1/2 teaspoon fine sea salt
1/4 teaspoon freshly ground black pepper
10 store-bought empanada discs, thawed if frozen
1 egg white
Vegetable oil, for frying

A few pointers as you set out to make these:

  • Make the filling at least 2 hours ahead of time so that the juices from the meat have time to congeal (they will melt back as they fry, yielding a juicy filling).
  • If you don’t have a thermometer to measure the temperature of the oil, try inserting the back of a wooden spoon into the hot oil—if it sizzles on contact, it’s ready for frying.
  • Never use tongs to turn the empanadas over as they fry or you’ll risk breaking them. Instead, use two forks. Once done, set them over the prepared pans to drain—do not skip this step as it prevents soggy pastry. You can also refrigerate them for up to 3 hours before frying.
  • You’ll find prepackaged empanada discs in the freezer section of most grocery stores (popular brands are GOYA® and LaFe®).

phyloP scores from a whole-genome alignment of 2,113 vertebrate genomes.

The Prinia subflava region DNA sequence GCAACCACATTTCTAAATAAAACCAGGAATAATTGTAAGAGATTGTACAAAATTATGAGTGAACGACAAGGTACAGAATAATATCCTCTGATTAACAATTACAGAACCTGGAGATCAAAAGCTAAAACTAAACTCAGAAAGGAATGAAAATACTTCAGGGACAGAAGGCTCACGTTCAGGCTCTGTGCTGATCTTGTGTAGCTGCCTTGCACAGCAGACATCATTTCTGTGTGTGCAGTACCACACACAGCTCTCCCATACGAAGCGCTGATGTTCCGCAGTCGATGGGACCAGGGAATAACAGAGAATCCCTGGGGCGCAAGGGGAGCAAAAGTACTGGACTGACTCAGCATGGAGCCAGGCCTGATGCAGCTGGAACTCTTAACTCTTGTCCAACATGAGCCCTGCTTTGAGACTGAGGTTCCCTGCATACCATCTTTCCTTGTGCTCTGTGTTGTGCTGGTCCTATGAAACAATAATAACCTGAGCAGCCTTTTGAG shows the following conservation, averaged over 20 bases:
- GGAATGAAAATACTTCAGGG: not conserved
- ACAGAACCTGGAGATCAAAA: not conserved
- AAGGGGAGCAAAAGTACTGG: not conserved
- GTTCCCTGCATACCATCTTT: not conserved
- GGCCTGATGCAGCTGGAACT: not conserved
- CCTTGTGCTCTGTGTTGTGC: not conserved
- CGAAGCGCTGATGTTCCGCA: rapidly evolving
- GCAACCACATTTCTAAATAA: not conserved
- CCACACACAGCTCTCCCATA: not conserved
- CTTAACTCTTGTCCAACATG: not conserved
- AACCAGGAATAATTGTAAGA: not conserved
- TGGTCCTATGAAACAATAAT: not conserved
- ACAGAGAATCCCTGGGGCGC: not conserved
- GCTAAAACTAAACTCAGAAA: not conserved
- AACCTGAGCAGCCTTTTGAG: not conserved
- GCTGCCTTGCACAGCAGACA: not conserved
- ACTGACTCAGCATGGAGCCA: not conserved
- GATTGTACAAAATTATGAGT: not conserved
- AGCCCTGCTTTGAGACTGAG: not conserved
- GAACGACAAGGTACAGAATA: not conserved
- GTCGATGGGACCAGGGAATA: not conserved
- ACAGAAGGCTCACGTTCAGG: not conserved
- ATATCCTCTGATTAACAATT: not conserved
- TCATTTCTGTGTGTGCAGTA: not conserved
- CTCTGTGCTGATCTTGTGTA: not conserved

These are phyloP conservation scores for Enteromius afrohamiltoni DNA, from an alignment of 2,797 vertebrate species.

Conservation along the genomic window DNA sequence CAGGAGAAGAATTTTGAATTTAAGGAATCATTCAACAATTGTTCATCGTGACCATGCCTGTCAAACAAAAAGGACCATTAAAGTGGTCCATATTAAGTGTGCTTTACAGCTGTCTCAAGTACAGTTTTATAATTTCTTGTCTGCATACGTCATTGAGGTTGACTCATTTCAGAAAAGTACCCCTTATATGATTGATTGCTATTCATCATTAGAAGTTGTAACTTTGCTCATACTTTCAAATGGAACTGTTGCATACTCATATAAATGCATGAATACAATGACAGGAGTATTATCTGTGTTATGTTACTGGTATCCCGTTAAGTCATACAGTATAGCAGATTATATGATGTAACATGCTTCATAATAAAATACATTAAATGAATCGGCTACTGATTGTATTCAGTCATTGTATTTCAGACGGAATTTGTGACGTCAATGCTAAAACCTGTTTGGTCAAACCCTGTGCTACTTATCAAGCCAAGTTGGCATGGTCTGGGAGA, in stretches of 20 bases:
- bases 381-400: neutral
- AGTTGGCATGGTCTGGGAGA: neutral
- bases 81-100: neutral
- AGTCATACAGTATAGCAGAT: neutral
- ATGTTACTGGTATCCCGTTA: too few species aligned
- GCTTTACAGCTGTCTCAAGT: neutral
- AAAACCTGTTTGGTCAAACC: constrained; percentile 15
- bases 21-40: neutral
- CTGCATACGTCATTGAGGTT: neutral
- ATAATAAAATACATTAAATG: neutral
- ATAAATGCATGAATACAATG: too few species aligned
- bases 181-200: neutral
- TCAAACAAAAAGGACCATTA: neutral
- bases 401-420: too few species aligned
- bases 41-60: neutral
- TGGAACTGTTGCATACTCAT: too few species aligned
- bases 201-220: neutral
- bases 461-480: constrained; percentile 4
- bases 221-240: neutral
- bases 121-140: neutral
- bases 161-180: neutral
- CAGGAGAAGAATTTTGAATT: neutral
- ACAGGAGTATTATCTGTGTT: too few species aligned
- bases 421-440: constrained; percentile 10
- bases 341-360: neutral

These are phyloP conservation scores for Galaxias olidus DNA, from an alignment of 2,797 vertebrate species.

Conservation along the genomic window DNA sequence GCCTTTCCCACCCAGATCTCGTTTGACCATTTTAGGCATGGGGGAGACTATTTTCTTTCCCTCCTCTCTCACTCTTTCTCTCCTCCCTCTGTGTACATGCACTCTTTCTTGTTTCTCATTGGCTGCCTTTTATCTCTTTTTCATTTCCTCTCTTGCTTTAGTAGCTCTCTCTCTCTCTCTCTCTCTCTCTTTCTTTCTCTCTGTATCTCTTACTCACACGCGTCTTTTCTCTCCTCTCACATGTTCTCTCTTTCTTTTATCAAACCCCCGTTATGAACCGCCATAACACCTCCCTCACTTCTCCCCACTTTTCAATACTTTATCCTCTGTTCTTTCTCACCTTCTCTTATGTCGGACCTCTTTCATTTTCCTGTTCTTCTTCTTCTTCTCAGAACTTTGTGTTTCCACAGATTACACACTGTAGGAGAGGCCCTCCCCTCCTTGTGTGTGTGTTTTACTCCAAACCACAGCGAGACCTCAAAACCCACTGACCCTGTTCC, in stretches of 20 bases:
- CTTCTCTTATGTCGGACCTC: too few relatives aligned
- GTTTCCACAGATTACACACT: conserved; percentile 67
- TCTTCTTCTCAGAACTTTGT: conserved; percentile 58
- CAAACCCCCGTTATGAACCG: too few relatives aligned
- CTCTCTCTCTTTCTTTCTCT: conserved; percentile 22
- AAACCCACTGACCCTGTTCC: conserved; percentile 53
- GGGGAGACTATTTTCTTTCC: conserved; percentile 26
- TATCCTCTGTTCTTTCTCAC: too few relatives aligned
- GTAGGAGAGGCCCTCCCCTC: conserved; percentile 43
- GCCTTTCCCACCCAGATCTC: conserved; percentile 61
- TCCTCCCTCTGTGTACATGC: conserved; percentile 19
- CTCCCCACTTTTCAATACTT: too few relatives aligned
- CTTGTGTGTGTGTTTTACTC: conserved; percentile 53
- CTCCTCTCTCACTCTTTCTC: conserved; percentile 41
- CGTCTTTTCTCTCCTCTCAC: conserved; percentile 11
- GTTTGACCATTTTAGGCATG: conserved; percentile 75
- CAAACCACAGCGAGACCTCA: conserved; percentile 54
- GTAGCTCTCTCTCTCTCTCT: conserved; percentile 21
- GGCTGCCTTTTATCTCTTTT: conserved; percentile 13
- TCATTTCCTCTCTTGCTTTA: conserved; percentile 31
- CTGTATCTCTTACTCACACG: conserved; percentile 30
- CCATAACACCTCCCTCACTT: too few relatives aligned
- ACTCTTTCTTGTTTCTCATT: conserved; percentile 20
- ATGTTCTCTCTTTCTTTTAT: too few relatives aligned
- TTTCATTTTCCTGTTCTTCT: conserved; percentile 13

In a large food processor, add the onions, pepper, and garlic, then process until finely chopped, in about 15 one-second intervals, stopping to scrape the sides of the processor as needed. In a medium sauté pan, heat the olive oil over medium-high heat. Add the chopped vegetables and cook until softened, about 2 minutes.

Add the beef and cook, breaking it down with the back of a spoon, until it's no longer pink, about 2 to 3 minutes.

Add the tomato paste, oregano, cumin, salt, and pepper. Cook for 30 seconds. Lower the heat to low and, stirring continuously, cook for 2 minutes. Remove the pan from the heat, allow the mixture to cool completely, and transfer it to a small bowl. Cover it with plastic wrap and refrigerate it for at least 2 hours (or overnight).

Working with one empanada disc at a time, place 2 tablespoons of the meat filling in the bottom half of each disc, leaving about 1/4-inch of the rim without filling.